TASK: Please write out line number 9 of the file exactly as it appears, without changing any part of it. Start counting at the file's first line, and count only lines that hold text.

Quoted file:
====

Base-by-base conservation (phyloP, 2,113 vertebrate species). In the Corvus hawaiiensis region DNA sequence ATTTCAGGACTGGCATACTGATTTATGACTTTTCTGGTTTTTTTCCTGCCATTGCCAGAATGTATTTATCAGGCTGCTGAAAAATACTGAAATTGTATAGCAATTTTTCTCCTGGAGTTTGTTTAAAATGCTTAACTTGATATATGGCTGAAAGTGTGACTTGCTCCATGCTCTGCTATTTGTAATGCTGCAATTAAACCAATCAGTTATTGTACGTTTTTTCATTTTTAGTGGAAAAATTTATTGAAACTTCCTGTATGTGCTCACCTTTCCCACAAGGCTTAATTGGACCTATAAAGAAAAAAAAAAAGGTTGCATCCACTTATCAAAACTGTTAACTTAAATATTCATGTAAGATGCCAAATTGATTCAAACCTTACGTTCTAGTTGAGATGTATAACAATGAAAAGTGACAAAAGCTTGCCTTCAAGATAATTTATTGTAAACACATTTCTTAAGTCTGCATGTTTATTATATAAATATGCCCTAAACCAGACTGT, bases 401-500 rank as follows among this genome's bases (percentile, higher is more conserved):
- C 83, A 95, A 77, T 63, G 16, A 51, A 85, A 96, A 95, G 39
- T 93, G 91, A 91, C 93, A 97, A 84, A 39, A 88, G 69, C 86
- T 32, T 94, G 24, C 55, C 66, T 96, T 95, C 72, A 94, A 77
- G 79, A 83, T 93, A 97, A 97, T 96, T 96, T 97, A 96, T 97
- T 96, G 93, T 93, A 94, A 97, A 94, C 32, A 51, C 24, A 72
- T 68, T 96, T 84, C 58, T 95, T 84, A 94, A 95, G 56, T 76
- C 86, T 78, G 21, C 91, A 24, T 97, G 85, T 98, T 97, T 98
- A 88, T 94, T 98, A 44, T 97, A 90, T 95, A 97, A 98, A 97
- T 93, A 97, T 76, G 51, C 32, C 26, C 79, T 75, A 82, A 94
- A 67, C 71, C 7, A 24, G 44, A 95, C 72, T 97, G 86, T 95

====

- A 88, T 94, T 98, A 44, T 97, A 90, T 95, A 97, A 98, A 97